What does a new chef do on her day off? Cook, of course.
Last night Matt and I planned, cooked, and ate a three course feast to rival any restaurant in Charleston. The food was all Italian of course, starting with homemade farfalle in a brown butter and roasted garlic sauce with button mushrooms, broccoli rabe, homemade sausage, and topped with a poached egg. I started cooking around two in the afternoon, after all I had two doughs to make, pasta to cut, shape, and dry, and a tart shell (I made a tart for our dessert course) to let cool.
The pasta was perfect. The dough came out flawless due in large part to the utilization of my new favorite kitchen toy, the kitchen aid stand mixer. The kitchen aid took all the grunt work out of kneading the dough into submission and gave me a product my little arms could actually handle properly. It was a shame to throw a large part of it away, but after producing an entire tray of little bow ties out of half of the dough ball I didn't have the motivation to completely cover the kitchen in drying pasta.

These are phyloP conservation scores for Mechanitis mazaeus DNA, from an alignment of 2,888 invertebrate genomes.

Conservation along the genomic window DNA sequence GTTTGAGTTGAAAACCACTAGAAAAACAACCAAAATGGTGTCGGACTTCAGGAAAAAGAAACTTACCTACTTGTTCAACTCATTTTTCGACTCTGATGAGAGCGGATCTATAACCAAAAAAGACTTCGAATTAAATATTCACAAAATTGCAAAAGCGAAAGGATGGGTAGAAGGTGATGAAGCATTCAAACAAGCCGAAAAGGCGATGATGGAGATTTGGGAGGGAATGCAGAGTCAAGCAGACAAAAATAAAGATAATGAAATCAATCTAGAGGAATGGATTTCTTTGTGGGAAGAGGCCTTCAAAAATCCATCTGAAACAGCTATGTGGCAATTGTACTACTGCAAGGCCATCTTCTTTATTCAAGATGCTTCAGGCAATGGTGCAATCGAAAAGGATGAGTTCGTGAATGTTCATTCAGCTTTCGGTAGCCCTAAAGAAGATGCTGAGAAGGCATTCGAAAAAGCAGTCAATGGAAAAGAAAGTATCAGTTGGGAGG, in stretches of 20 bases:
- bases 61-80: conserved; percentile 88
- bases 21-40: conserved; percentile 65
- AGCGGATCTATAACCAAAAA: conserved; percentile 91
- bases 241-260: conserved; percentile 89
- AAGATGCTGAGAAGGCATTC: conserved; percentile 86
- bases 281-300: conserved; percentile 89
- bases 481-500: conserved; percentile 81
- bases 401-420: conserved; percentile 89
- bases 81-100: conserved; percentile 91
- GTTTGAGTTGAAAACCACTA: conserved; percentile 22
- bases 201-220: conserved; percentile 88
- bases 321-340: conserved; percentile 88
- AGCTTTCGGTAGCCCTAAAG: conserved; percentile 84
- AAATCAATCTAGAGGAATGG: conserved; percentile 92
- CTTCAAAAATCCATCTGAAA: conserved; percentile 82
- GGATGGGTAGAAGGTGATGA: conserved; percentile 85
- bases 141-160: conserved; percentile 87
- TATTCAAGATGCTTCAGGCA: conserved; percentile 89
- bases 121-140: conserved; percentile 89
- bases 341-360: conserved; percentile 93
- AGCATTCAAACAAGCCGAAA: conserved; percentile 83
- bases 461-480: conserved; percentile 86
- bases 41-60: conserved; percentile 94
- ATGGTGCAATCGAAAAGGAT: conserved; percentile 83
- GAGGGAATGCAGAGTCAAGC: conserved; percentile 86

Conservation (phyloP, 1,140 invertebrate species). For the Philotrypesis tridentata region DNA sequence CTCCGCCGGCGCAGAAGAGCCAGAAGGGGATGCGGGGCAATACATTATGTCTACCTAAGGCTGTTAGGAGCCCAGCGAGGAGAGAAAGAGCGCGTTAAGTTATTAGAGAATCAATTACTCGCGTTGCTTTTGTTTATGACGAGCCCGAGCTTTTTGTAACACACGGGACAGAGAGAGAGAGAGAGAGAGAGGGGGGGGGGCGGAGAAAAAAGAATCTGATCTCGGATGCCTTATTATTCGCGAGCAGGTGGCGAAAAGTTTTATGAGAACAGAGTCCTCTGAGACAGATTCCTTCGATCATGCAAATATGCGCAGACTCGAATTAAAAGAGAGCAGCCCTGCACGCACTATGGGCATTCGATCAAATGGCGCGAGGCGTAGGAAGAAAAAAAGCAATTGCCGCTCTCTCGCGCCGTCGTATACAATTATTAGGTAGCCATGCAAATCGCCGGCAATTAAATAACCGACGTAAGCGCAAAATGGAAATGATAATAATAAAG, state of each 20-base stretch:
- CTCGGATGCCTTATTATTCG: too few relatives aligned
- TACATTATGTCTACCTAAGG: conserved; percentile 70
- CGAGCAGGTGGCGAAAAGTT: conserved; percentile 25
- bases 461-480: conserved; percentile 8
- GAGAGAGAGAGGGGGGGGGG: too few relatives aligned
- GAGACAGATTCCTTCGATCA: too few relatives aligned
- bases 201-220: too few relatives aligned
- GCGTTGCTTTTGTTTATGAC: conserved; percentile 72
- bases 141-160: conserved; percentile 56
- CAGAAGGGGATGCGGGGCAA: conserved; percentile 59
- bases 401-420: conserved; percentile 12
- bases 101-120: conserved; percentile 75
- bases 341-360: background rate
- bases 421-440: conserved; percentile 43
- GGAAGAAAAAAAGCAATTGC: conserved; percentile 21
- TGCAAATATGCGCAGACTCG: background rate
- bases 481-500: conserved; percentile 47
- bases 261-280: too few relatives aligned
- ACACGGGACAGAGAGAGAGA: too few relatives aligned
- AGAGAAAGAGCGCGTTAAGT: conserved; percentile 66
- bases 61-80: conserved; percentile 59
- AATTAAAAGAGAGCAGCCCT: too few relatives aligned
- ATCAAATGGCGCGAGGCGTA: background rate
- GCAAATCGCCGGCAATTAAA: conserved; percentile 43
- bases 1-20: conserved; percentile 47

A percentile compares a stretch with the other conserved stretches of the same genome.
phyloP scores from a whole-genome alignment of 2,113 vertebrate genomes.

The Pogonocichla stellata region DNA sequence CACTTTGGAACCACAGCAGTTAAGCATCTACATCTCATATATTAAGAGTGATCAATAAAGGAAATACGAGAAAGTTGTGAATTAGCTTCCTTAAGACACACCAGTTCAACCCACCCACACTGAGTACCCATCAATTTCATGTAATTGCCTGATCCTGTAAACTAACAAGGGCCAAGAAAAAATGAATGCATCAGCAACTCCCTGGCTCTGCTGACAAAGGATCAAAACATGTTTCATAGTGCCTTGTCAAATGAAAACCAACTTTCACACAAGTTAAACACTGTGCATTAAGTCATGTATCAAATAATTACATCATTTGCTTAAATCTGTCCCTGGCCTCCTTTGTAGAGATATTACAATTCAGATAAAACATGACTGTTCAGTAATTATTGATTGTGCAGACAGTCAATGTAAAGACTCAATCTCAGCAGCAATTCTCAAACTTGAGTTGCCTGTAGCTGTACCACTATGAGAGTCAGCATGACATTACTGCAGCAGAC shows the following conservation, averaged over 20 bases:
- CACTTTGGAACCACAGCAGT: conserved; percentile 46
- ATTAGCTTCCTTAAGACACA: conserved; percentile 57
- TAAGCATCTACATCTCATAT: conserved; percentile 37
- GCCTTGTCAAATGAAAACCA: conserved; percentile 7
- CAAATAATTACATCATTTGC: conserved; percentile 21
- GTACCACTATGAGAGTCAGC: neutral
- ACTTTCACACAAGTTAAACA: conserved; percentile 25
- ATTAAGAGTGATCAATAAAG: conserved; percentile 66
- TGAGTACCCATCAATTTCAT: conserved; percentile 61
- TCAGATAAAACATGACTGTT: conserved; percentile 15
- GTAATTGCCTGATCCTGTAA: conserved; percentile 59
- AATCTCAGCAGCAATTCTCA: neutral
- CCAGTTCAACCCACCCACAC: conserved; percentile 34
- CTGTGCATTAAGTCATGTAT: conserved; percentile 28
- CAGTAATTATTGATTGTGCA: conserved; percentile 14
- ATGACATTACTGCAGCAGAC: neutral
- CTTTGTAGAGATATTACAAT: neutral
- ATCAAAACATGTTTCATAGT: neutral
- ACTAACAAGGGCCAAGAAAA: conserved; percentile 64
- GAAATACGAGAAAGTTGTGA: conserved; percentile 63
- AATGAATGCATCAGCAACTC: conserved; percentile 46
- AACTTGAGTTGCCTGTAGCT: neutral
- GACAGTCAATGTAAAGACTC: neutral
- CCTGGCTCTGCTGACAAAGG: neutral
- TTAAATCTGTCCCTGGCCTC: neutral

The dish was inspired by one Matt and I had at my very own Trattoria Lucca a little over a week ago. However, I put my own spin on it and I think it came out almost, if not as good as the original.
The second course was a pan seared tilapia over an eggplant and tomato agrodolce on a bed of sweet pea puree. It was delicate and the flavors worked well together. I think at that point Matt was impressed by my culinary prowess.
The final dish was a fig tart with a marscapone cream filling. For the crust I used a recipe from the restaurant because I admit, I am not a skilled baker naturally. It came out crispy and sweet, I will definitely be reusing that recipe in the future. The filling was a makeshift recipe I came up with myself, with a little advice from Conrad, the guarde manger at Trattoria Lucca. I softened the cream cheese in the mixer and then added the marscapone to it, then I added two egg yolks (should have used three) and some whipped cream to fluff it up. I then added the entire mixture to my pre-baked tart shell and cooked it at 350 degrees for twenty minutes. I then added the figs on top and baked it for ten more minutes. After it cooled we each devoured a large slice and our feast was over.
It was a pretty fantastic evening accompanied by extraordinary food (if I do say so myself)